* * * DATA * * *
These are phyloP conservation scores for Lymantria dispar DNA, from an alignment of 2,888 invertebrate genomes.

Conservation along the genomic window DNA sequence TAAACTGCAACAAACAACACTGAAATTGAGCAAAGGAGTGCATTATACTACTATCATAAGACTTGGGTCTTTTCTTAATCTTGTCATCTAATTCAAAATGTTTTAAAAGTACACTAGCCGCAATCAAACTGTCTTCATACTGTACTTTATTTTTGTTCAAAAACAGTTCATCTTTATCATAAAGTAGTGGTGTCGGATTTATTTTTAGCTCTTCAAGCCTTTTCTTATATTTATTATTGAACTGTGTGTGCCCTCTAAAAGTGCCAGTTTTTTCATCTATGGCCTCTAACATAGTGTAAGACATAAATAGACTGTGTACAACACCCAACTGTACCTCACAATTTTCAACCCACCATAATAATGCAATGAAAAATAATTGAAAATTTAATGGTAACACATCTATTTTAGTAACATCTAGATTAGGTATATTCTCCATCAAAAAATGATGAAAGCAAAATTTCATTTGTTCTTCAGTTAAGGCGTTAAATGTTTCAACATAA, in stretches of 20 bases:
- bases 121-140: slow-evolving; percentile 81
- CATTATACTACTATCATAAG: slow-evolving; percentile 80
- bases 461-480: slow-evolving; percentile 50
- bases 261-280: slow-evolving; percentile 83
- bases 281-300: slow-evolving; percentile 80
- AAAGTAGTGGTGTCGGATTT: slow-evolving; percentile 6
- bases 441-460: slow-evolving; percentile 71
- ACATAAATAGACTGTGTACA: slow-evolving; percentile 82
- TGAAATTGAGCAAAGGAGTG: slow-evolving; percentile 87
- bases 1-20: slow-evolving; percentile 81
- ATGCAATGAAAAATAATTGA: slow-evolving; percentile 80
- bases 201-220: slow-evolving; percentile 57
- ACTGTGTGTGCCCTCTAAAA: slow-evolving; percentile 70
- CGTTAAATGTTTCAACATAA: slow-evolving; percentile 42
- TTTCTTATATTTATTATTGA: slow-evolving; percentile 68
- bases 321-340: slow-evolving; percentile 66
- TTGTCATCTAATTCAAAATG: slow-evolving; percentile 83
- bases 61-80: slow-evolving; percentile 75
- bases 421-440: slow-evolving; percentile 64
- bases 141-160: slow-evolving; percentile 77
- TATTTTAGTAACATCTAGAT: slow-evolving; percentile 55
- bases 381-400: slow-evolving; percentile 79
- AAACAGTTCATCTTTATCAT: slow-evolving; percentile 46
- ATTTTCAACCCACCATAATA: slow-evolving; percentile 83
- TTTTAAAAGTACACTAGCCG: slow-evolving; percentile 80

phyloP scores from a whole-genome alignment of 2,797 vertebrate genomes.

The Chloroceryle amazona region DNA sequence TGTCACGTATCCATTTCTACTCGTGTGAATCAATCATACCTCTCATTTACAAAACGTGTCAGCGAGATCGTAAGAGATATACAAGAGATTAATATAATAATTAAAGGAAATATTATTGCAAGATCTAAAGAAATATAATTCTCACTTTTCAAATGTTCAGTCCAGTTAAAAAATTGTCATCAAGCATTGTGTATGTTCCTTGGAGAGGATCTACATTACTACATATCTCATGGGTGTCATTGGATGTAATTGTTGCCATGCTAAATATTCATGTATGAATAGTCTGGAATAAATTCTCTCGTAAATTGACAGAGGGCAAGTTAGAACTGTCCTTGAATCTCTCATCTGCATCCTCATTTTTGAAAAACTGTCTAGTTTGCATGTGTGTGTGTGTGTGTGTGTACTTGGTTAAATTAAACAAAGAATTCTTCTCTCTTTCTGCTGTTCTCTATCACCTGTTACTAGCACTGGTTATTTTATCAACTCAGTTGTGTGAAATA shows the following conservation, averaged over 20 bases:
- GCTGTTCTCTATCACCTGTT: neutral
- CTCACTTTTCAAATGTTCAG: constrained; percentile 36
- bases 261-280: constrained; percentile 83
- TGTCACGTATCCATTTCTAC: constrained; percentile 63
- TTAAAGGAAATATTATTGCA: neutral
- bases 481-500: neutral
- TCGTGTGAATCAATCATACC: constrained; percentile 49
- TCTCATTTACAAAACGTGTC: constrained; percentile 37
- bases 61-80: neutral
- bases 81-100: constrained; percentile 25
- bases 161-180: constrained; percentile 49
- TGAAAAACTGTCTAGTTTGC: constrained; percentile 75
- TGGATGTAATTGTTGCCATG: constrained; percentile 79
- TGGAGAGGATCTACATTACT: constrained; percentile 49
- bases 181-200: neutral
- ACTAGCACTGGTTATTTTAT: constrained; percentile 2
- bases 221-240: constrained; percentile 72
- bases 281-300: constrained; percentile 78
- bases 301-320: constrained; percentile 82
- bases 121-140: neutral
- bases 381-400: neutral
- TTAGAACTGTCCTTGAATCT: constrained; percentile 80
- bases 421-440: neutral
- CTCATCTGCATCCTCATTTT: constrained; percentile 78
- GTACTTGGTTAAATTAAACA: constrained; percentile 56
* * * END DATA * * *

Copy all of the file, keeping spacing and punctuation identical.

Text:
These are phyloP conservation scores for Lymantria dispar DNA, from an alignment of 2,888 invertebrate genomes.

Conservation along the genomic window DNA sequence TAAACTGCAACAAACAACACTGAAATTGAGCAAAGGAGTGCATTATACTACTATCATAAGACTTGGGTCTTTTCTTAATCTTGTCATCTAATTCAAAATGTTTTAAAAGTACACTAGCCGCAATCAAACTGTCTTCATACTGTACTTTATTTTTGTTCAAAAACAGTTCATCTTTATCATAAAGTAGTGGTGTCGGATTTATTTTTAGCTCTTCAAGCCTTTTCTTATATTTATTATTGAACTGTGTGTGCCCTCTAAAAGTGCCAGTTTTTTCATCTATGGCCTCTAACATAGTGTAAGACATAAATAGACTGTGTACAACACCCAACTGTACCTCACAATTTTCAACCCACCATAATAATGCAATGAAAAATAATTGAAAATTTAATGGTAACACATCTATTTTAGTAACATCTAGATTAGGTATATTCTCCATCAAAAAATGATGAAAGCAAAATTTCATTTGTTCTTCAGTTAAGGCGTTAAATGTTTCAACATAA, in stretches of 20 bases:
- bases 121-140: slow-evolving; percentile 81
- CATTATACTACTATCATAAG: slow-evolving; percentile 80
- bases 461-480: slow-evolving; percentile 50
- bases 261-280: slow-evolving; percentile 83
- bases 281-300: slow-evolving; percentile 80
- AAAGTAGTGGTGTCGGATTT: slow-evolving; percentile 6
- bases 441-460: slow-evolving; percentile 71
- ACATAAATAGACTGTGTACA: slow-evolving; percentile 82
- TGAAATTGAGCAAAGGAGTG: slow-evolving; percentile 87
- bases 1-20: slow-evolving; percentile 81
- ATGCAATGAAAAATAATTGA: slow-evolving; percentile 80
- bases 201-220: slow-evolving; percentile 57
- ACTGTGTGTGCCCTCTAAAA: slow-evolving; percentile 70
- CGTTAAATGTTTCAACATAA: slow-evolving; percentile 42
- TTTCTTATATTTATTATTGA: slow-evolving; percentile 68
- bases 321-340: slow-evolving; percentile 66
- TTGTCATCTAATTCAAAATG: slow-evolving; percentile 83
- bases 61-80: slow-evolving; percentile 75
- bases 421-440: slow-evolving; percentile 64
- bases 141-160: slow-evolving; percentile 77
- TATTTTAGTAACATCTAGAT: slow-evolving; percentile 55
- bases 381-400: slow-evolving; percentile 79
- AAACAGTTCATCTTTATCAT: slow-evolving; percentile 46
- ATTTTCAACCCACCATAATA: slow-evolving; percentile 83
- TTTTAAAAGTACACTAGCCG: slow-evolving; percentile 80

phyloP scores from a whole-genome alignment of 2,797 vertebrate genomes.

The Chloroceryle amazona region DNA sequence TGTCACGTATCCATTTCTACTCGTGTGAATCAATCATACCTCTCATTTACAAAACGTGTCAGCGAGATCGTAAGAGATATACAAGAGATTAATATAATAATTAAAGGAAATATTATTGCAAGATCTAAAGAAATATAATTCTCACTTTTCAAATGTTCAGTCCAGTTAAAAAATTGTCATCAAGCATTGTGTATGTTCCTTGGAGAGGATCTACATTACTACATATCTCATGGGTGTCATTGGATGTAATTGTTGCCATGCTAAATATTCATGTATGAATAGTCTGGAATAAATTCTCTCGTAAATTGACAGAGGGCAAGTTAGAACTGTCCTTGAATCTCTCATCTGCATCCTCATTTTTGAAAAACTGTCTAGTTTGCATGTGTGTGTGTGTGTGTGTGTACTTGGTTAAATTAAACAAAGAATTCTTCTCTCTTTCTGCTGTTCTCTATCACCTGTTACTAGCACTGGTTATTTTATCAACTCAGTTGTGTGAAATA shows the following conservation, averaged over 20 bases:
- GCTGTTCTCTATCACCTGTT: neutral
- CTCACTTTTCAAATGTTCAG: constrained; percentile 36
- bases 261-280: constrained; percentile 83
- TGTCACGTATCCATTTCTAC: constrained; percentile 63
- TTAAAGGAAATATTATTGCA: neutral
- bases 481-500: neutral
- TCGTGTGAATCAATCATACC: constrained; percentile 49
- TCTCATTTACAAAACGTGTC: constrained; percentile 37
- bases 61-80: neutral
- bases 81-100: constrained; percentile 25
- bases 161-180: constrained; percentile 49
- TGAAAAACTGTCTAGTTTGC: constrained; percentile 75
- TGGATGTAATTGTTGCCATG: constrained; percentile 79
- TGGAGAGGATCTACATTACT: constrained; percentile 49
- bases 181-200: neutral
- ACTAGCACTGGTTATTTTAT: constrained; percentile 2
- bases 221-240: constrained; percentile 72
- bases 281-300: constrained; percentile 78
- bases 301-320: constrained; percentile 82
- bases 121-140: neutral
- bases 381-400: neutral
- TTAGAACTGTCCTTGAATCT: constrained; percentile 80
- bases 421-440: neutral
- CTCATCTGCATCCTCATTTT: constrained; percentile 78
- GTACTTGGTTAAATTAAACA: constrained; percentile 56